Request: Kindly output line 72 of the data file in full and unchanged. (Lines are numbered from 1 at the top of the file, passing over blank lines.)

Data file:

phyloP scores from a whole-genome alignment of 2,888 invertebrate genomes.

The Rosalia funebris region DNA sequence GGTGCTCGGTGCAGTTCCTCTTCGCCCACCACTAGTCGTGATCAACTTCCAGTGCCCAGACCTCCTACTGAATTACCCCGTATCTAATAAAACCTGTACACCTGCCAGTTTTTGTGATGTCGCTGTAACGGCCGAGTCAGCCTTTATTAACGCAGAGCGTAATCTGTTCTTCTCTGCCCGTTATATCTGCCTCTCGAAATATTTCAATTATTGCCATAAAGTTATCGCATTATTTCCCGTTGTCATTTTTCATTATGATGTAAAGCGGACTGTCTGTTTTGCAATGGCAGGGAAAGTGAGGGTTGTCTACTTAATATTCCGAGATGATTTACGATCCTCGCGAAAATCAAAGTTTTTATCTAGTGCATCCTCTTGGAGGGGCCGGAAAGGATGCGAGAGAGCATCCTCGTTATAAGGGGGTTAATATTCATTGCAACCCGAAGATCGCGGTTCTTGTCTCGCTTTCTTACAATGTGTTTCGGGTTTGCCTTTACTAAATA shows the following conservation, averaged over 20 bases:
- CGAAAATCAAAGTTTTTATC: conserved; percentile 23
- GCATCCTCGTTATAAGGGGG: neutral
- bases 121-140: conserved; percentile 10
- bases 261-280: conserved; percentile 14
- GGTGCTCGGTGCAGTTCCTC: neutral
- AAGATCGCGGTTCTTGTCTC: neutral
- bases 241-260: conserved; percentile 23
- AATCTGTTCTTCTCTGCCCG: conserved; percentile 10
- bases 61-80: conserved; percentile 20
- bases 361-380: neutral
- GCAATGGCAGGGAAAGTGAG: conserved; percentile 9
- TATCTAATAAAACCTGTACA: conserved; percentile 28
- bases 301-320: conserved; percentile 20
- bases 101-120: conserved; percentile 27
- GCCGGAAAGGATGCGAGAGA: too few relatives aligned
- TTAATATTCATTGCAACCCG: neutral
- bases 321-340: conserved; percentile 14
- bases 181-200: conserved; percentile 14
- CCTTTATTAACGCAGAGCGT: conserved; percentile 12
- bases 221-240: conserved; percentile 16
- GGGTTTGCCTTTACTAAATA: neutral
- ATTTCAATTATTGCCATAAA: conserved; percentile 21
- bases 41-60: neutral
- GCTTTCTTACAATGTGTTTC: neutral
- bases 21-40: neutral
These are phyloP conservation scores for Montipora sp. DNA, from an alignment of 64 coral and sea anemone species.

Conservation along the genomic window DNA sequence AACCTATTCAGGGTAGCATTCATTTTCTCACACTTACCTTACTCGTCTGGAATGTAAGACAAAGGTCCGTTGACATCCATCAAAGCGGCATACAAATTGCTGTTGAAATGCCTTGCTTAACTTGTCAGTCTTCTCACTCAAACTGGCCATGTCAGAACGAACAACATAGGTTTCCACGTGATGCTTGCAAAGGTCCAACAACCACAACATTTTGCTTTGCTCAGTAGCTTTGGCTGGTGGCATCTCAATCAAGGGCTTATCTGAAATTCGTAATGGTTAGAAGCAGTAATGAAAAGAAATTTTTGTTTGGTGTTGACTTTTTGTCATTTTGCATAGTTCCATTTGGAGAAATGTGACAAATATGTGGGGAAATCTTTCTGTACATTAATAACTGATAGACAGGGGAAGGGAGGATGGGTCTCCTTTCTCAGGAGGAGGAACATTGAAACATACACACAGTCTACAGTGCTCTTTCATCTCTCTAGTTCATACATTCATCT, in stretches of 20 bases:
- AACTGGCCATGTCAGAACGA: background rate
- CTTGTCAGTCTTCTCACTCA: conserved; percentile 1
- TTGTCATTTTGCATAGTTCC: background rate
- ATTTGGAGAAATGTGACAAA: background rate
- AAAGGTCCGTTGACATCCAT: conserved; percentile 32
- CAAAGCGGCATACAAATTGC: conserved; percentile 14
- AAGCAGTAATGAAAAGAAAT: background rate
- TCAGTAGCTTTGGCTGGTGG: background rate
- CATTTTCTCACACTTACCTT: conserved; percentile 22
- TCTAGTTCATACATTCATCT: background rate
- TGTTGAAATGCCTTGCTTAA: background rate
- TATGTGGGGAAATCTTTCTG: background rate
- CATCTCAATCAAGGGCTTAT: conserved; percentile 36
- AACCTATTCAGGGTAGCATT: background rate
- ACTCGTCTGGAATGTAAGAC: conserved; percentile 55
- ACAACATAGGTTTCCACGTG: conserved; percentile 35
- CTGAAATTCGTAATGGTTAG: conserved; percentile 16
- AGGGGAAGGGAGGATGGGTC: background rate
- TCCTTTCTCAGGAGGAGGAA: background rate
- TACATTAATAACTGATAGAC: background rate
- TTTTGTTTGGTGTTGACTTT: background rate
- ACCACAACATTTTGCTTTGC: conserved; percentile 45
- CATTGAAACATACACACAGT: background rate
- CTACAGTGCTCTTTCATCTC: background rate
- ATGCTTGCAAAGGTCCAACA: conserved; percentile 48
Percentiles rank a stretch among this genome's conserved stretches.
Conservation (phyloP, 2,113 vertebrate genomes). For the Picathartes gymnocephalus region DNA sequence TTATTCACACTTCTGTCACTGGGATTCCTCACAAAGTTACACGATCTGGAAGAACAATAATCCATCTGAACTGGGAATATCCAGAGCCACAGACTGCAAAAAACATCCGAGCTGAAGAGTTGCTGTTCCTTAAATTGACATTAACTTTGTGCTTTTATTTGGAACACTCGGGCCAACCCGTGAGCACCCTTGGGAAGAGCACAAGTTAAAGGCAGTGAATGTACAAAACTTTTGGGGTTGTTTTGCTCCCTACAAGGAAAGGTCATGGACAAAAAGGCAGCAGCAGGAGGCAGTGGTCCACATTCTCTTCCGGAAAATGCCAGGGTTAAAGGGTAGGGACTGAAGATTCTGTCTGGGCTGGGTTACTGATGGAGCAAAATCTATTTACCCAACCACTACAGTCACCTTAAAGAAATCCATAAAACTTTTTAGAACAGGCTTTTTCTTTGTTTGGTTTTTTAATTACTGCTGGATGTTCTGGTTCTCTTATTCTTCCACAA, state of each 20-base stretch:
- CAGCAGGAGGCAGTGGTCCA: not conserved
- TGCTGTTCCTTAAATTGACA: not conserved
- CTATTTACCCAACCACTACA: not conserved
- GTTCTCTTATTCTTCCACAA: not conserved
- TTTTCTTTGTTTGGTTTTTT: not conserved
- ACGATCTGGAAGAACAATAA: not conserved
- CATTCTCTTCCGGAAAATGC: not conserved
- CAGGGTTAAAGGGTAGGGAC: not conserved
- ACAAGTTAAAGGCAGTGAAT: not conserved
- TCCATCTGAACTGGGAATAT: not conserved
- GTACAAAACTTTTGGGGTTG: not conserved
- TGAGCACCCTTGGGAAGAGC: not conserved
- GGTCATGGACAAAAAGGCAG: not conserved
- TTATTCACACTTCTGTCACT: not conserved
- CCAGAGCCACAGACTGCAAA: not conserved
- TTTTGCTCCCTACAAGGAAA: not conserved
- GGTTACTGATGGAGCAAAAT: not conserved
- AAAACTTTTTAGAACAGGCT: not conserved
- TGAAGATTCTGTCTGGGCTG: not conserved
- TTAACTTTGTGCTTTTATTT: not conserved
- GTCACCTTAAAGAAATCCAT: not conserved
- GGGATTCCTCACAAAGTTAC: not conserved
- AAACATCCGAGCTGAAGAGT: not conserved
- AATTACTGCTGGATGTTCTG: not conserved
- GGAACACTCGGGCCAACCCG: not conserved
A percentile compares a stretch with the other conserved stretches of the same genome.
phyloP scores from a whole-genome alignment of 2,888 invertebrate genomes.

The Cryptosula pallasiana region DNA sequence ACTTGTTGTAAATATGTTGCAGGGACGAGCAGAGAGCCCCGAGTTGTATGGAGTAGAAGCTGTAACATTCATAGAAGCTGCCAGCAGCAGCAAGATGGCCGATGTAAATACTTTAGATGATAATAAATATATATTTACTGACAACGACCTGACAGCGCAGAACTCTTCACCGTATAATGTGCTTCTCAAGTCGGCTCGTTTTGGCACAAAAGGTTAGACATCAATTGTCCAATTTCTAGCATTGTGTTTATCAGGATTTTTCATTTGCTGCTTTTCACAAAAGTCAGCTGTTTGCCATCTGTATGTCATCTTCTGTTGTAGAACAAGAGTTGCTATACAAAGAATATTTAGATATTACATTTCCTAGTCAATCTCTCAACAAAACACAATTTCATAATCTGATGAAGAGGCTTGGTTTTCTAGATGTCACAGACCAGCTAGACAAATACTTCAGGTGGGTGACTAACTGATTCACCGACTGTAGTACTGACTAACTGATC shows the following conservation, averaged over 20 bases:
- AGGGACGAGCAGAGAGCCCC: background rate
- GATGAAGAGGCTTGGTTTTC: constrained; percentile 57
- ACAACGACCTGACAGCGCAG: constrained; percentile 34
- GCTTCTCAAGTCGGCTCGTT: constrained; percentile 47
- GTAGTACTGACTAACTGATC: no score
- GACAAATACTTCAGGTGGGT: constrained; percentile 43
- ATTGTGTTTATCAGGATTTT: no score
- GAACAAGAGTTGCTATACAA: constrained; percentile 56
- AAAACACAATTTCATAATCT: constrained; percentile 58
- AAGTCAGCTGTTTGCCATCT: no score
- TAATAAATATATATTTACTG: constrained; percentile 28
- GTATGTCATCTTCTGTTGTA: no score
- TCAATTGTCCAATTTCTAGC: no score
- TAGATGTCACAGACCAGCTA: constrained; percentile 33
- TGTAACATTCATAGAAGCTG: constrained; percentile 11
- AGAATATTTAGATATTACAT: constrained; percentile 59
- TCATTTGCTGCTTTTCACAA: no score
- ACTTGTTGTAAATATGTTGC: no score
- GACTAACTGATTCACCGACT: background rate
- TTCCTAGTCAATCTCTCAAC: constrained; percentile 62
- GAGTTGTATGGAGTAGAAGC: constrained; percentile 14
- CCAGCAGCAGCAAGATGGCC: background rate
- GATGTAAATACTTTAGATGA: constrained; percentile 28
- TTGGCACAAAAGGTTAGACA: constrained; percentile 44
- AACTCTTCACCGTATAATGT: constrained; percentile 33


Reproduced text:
- TTTTGCTCCCTACAAGGAAA: not conserved